An Uncommon Whore by Belinda McBride

An Uncommon Whore by Belinda McBride

Blurb:
“As a general rule, you won’t find the love of your life while you’re on your knees under a table.”
— Helios Dayspring

Pasha is a slave, whoring for travelers at the most dangerous bar on Warlan. He has no memory, no future of his own, yet deep inside Pasha knows that that he is meant for better things. The day that Pasha spots the dangerous pirate in the bar, he knows that he mustn’t let the stranger slip away, regardless of what he must do to attract his attention.

Captain Griffin Hawke spent the greater part of a decade searching for his lost king, only to find Helios Dayspring crouched between his knees, swathed in the robes and shackles of a whore. Though he is appalled by the downfall of his king, the hardened officer finds himself falling for the allure of the sensual creature who has taken his place. Returning Helios to his position on the throne is the only right thing to do, yet Griffin knows that in doing so, he risks losing his lover forever.

“A whore is a whore is a whore, unless he’s something else completely. I guess I must be an uncommon whore.”
— Helios Dayspring


Review:

This book has received high praise from the usual suspects even though a few said it’s not perfect but still great. So intrigued, I set about reading this knowing very little about the plot – I didn’t even read the blurb – and expecting a great sci-fi book. Well the setting is simply fabulous and definitely delivers for any fan, creating a complex and fascinating culture. The characters of Helios and Griffin are well beyond classic stereotypes and bring a great conflict and interplay into the mix. If anything the story ends too soon, leaving many questions dangling, and with so much possibility that it will be a real shame if the author never writes a sequel. Hint: Please write one. Now. Yesterday. Already being published if possible.

Told in first person point of view from Helios’ perspective, the story starts in a seedy bar on a disreputable planet as Helios is sitting behind his large reptilian pimp. From there the scene feels very similar to classic Star Wars with a few twists and thus the setting mixes familiar elements with new thus able to offer something ultimately different and unique without spending long paragraphs obsessing over detail. There is richness to the setting that is constantly offered no matter where the characters are so the science fiction atmosphere is always vibrantly present. The interplanetary politics and actions are offered and given depth, but this complicated side plot could have been fleshed out to double the space and still captivated readers. Here the story streamlines certain aspects and uses classic themes to keep the plot quick and interesting. I would have preferred a more complex and fleshed out detailing of events but the quick recitation is common in this story.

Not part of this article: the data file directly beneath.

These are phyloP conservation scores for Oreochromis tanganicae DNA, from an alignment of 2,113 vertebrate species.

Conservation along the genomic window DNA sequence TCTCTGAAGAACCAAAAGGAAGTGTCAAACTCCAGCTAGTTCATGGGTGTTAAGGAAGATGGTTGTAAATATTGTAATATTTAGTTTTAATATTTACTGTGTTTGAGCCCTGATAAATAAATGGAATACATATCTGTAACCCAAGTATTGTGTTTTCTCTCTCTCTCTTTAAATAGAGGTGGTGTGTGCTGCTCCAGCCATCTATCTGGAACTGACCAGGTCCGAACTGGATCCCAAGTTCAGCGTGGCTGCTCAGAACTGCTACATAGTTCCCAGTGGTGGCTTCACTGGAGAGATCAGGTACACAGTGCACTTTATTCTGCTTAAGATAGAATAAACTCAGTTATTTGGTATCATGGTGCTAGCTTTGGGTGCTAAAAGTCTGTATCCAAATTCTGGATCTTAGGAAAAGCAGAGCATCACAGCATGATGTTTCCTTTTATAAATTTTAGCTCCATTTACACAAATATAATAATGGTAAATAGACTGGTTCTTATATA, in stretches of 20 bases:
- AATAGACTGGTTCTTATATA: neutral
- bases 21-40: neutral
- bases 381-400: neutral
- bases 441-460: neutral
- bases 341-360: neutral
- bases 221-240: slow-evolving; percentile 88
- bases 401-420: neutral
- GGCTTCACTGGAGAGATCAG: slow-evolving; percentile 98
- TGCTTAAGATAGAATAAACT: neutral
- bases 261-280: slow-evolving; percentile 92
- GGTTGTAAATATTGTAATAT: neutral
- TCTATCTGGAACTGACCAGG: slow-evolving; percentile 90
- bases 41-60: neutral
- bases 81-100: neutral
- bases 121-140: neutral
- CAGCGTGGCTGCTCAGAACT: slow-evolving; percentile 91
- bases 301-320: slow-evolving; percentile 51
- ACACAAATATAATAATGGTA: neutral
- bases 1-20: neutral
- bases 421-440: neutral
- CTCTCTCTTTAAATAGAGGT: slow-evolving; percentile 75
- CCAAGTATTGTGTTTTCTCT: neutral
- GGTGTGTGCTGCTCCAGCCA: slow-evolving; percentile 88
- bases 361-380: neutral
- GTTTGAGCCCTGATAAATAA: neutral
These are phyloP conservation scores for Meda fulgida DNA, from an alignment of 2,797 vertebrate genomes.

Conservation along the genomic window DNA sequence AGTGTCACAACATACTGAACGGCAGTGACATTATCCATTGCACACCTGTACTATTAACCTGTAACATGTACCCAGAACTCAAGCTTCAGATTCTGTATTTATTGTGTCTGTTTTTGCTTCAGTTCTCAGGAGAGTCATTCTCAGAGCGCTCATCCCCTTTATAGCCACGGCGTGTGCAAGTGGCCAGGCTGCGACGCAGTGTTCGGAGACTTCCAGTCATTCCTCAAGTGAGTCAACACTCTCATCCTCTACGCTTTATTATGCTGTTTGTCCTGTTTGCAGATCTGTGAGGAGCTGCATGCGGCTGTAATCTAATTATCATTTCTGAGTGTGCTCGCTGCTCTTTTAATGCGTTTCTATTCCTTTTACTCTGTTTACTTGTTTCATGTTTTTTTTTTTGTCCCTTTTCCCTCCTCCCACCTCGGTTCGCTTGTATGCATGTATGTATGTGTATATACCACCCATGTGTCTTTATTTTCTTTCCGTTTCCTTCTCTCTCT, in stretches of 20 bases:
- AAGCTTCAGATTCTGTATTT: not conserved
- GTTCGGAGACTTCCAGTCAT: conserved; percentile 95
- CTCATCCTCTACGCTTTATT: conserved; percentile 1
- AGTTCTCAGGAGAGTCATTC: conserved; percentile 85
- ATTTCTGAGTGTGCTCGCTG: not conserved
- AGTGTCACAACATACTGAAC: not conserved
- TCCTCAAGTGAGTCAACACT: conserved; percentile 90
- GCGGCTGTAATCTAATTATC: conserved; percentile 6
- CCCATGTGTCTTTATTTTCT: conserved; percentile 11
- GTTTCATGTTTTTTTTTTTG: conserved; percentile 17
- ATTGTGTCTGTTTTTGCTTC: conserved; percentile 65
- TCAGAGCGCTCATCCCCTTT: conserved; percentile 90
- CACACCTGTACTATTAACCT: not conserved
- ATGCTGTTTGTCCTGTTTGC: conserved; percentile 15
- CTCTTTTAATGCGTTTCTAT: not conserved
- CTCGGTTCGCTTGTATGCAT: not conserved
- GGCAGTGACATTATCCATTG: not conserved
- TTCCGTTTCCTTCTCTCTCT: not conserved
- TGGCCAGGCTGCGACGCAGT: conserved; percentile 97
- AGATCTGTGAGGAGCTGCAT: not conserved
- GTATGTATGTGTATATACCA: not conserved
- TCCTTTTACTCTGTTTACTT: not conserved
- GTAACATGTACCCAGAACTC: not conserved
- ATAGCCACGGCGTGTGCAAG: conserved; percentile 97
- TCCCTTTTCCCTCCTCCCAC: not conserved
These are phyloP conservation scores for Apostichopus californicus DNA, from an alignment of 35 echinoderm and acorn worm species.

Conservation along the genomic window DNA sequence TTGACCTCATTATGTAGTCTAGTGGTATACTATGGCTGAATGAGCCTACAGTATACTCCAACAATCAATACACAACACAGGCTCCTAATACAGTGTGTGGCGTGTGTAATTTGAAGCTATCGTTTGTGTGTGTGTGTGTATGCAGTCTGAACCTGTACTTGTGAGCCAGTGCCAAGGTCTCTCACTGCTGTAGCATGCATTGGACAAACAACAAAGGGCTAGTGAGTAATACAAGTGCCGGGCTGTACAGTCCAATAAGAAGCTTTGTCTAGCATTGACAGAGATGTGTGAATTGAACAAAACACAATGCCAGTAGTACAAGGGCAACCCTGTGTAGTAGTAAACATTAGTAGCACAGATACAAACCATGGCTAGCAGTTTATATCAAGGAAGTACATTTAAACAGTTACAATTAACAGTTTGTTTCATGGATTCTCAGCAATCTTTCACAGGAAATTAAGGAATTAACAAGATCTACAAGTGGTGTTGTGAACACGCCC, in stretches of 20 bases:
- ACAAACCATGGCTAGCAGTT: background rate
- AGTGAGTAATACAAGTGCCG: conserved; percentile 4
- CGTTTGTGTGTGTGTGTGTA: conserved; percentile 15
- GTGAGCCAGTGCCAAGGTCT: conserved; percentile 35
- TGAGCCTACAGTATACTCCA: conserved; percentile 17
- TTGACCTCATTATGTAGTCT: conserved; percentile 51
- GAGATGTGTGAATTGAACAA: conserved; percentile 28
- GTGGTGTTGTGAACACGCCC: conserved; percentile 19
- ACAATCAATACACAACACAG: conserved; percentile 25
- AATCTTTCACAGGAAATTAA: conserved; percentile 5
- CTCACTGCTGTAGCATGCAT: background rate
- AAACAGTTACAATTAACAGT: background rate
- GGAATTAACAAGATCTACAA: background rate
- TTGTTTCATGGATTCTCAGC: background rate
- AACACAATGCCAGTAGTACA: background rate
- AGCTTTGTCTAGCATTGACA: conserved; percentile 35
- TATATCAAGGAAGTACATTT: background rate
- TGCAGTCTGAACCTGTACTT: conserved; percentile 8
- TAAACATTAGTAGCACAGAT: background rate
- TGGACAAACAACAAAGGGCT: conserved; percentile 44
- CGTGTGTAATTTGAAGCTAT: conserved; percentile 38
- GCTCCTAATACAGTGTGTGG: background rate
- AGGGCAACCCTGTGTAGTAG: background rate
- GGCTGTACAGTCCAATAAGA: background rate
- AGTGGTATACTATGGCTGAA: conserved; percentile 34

Similarly the complex relationship between Griffin and Helios focuses on their present as they reconnect while Helios slowly and agonizingly gets his memory back. Since his memory has been wiped several times and he’s been programmed as a slave, his journey from nameless slave to leader of an exiled people focuses on his reestablished relationship to Griffin. This is both good and bad since their chemistry is incredibly hot and their dynamic fascinating. Griffin and Helios struggle with the concepts of dominance and submission as both are naturally dominant men. It takes Helios’ time as a slave to understand the strength in submission and that receiving sex is not weakness. So the interplay between the men is mostly sexual and emotional as they come together again.

Unfortunately for the plot, Helios’ past actions as a leader and his hope for the future of his people is very glossed over and shortly summarized. Helios spends the entire length of the book struggling to regain his memories while vacillating between wanting to know and fearing the knowledge. He never really emerges as a strong, capable leader. His actions are mostly sexual and in combination with strengthening his connection to Griffin with only a few off hand comments about his people’s future and their current planet. The lack of additional detail about his past doesn’t help and ultimately leaves Helios as a two dimensional character at best – even though he’s interesting, engaging, and immediately draws your eye. Perhaps any sequels would help develop this aspect of his personality and delve more deeply into his heroic past.

The tightly paced plot is all there with a wealth of atmosphere and solid, well developed characters. The sexual chemistry is smoking hot and the sex doesn’t stop. This strengthens the main romantic relationship but does weaken the additional side plots about political intrigue and ruling a planet. This story would have benefited from being twice as long with more attention paid to the various details, especially focusing on the socio-political implications. Even so, this is a very entertaining story that no doubt delivers exactly what the author intended – a light and interesting read.

Get it HERE!

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2 thoughts on “An Uncommon Whore by Belinda McBride

  1. Kassa, if you pop in at your Vintage review at TDB, this is actually where I meant to post “Phew… again.” Apparently the internet needs to come with a ‘do not operate if suffering from fatigue’ warning. *snort*
    Cool that you still liked it regardless of the problems. The author is apparently writing a sequel which is to be told from Griffin’s POV. That should be interesting, especially in terms of the way he sees Helios.

    • Oh interesting! I’d be glad to see something from Griffin’s POV and see if any of the hanging problems are resolved. I enjoyed reading it – even with the problems. Great recommendation. thanks!

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